The other day I was lacing up my shoes to take my favorite podcast for a walk. The episode was one I’d started earlier, having left off at a commercial break. So when I pressed play, an advertiser began:
“In these challenging times …”
Before tying the other shoe, I grabbed my phone and tapped fast-forward until I heard the familiar voice of my favorite podcaster. Triggered by those four words, I opted to blow past all the sponsored messages on that program.
Note to advertisers, marketers, and anyone else who wants to be heard: a single phrase can cost you your audience.
Here are three phrases that might be alienating people from your messages “in these challenging times.”
You say: “in these challenging (or uncertain or difficult or trying) times”
I hear: Your life is a sh*t storm right now. But enough about you, let’s talk about this product or service I want you to buy.
Instead: Ditch these words altogether and make your pitch. Or, if the strife of the moment is essential context for your offer, be specific. What challenge (or uncertainty or difficulty or trial) can you help me address? Acknowledge my pain, then offer relief.
“In the past six months, your savings have taken a hit. Here’s a way to re-pad that financial cushion.”
You say: “the new normal”
I hear: Things suck. And all of that suckage is here to stay. Get used to it, sucker.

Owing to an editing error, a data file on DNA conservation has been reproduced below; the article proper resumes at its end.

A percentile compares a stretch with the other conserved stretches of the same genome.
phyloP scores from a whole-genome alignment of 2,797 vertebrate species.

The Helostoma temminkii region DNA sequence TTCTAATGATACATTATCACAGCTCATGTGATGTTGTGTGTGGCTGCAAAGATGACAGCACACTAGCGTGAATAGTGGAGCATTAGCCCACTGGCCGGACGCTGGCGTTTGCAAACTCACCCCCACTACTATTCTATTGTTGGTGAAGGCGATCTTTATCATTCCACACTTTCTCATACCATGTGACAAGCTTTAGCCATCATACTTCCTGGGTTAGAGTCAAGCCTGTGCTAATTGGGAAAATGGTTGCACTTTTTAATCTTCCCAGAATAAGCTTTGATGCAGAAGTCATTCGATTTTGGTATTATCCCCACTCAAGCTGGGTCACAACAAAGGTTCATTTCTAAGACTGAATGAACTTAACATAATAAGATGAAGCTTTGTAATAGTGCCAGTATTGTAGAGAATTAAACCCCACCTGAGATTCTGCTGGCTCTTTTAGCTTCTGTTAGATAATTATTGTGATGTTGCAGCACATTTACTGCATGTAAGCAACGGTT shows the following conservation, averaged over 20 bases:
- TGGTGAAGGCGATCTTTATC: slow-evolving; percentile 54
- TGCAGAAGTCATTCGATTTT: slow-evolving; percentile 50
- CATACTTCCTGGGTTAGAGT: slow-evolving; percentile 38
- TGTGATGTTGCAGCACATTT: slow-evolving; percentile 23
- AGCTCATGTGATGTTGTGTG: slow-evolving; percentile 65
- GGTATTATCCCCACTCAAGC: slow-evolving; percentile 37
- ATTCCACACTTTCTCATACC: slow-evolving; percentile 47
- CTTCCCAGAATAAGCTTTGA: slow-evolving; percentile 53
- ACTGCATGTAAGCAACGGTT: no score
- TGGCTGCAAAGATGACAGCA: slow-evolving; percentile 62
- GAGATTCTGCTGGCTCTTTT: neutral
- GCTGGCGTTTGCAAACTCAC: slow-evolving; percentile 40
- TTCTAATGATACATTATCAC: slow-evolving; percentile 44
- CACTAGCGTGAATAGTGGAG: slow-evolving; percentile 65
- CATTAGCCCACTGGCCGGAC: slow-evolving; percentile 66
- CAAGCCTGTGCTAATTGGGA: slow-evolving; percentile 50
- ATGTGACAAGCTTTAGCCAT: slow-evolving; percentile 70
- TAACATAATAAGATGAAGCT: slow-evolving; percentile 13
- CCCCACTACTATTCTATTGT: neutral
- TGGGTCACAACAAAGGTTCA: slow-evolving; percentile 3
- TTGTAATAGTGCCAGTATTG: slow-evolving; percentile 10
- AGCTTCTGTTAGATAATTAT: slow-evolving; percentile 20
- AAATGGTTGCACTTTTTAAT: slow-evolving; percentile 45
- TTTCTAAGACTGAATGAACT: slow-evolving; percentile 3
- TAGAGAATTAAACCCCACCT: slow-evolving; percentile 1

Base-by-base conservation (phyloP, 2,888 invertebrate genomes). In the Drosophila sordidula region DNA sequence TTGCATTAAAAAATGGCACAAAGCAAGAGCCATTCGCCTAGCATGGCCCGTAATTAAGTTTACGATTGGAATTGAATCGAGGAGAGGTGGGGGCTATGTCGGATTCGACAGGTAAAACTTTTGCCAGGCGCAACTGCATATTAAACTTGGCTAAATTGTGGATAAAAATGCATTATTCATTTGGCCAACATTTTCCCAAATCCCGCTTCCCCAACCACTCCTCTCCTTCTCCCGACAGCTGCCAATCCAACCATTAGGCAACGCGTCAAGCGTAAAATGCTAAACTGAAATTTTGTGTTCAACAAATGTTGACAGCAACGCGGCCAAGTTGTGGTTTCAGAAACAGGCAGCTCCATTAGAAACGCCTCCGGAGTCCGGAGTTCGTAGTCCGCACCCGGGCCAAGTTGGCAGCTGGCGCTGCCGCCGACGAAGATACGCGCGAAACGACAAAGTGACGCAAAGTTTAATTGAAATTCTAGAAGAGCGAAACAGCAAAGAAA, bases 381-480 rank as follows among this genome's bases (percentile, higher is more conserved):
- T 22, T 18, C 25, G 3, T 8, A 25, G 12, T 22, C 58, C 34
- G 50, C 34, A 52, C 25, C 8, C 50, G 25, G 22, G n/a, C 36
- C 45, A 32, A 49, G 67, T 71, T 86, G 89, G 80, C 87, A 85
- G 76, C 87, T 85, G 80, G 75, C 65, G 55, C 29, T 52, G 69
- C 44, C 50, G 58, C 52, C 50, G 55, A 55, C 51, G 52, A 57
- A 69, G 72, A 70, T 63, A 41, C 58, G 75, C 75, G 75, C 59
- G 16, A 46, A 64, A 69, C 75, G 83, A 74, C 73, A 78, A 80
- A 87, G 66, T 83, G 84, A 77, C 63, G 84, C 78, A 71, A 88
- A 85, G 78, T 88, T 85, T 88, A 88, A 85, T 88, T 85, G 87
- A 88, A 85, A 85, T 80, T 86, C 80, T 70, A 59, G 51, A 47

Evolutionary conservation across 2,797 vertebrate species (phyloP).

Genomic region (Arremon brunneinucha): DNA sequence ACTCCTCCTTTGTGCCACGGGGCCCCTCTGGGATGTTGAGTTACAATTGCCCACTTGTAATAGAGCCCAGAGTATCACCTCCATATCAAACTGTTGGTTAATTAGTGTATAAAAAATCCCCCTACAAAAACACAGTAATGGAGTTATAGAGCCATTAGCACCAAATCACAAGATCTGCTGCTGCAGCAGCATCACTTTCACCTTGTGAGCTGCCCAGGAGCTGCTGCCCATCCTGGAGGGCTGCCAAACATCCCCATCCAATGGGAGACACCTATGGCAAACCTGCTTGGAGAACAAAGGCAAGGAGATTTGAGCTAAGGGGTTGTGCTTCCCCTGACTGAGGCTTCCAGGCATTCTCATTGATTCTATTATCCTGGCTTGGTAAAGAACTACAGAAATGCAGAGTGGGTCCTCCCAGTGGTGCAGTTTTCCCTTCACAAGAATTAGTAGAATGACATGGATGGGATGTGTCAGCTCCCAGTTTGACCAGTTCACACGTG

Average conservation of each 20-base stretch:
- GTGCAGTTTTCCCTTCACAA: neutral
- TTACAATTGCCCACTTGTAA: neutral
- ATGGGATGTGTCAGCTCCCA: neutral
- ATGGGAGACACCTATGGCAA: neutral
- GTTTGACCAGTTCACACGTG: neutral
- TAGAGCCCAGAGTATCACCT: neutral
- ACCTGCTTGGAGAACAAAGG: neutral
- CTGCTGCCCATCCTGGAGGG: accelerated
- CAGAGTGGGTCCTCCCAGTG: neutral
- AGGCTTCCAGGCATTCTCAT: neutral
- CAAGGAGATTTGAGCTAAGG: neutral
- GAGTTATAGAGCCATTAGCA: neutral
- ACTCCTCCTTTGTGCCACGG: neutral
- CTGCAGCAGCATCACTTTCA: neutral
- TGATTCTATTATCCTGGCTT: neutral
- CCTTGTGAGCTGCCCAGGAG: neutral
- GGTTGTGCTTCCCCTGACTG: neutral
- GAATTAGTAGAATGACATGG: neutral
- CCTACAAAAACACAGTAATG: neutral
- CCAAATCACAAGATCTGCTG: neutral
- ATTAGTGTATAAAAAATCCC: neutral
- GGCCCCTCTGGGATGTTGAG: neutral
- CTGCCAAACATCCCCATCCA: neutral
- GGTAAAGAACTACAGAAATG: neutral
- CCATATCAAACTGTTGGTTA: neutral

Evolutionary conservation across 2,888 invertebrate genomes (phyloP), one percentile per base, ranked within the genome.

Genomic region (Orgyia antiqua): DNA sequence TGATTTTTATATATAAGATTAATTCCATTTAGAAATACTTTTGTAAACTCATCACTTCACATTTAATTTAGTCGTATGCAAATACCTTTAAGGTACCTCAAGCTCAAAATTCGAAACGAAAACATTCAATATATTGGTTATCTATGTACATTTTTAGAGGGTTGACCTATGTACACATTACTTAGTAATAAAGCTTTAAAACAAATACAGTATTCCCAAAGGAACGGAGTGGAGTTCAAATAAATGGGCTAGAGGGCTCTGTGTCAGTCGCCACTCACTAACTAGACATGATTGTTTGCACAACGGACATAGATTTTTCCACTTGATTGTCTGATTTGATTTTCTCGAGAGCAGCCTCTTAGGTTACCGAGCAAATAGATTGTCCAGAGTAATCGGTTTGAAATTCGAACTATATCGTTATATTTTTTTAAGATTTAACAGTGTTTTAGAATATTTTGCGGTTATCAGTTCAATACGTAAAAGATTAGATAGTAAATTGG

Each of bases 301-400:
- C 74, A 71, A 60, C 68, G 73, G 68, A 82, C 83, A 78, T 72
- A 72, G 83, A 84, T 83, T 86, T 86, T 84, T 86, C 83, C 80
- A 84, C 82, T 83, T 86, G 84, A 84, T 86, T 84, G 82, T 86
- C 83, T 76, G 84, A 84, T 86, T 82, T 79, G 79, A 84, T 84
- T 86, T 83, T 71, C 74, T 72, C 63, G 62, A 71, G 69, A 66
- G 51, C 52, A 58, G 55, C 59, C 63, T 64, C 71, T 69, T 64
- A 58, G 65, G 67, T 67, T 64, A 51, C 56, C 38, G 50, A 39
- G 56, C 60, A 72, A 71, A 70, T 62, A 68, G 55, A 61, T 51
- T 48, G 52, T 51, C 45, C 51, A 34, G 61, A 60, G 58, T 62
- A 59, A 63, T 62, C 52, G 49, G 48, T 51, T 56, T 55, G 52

Instead: Stop suggesting that any of this is “normal.” I’ll give you “new,” but that’s it. Things have changed. A lot. Quite possibly, things will never be the same. In time, I may get used to some of what’s “new.” But right now, I may be missing the comfort of “old.” Or perhaps “normal” wasn’t good for me before, and things are even worse now. If you must convince me that this new way might actually be worth holding onto, show me. A metaphor might help.
“Think of virtual meetings as a community table. No one sits at the head of the table. Nobody’s relegated to the kids’ table. We all occupy the same space.”
You say: “you’re on mute”
I hear: Hey, dumb-*ss, your lips are moving, but you’re not making any sound. After all these months of virtual meetings, don’t you know how to use the mic?
Instead: Stop accusing. Technically, my mute is on, and my sound is off. So yeah, I’m muted. But what matters isn’t that I pushed the wrong button or forgot to push the right one. The point is: you can’t hear me. Say that. You’ll sound a lot more pleasant and supportive, and when I re-enter the conversation, I won’t be on the defensive.
“Hey, Beth, we can’t hear you. Can you check your mic?”
What are your trigger phrases?
In these challenging times, what words are you ready to obliterate? In the new normal, what shall we say instead? Take yourself off mute and tell me what you think!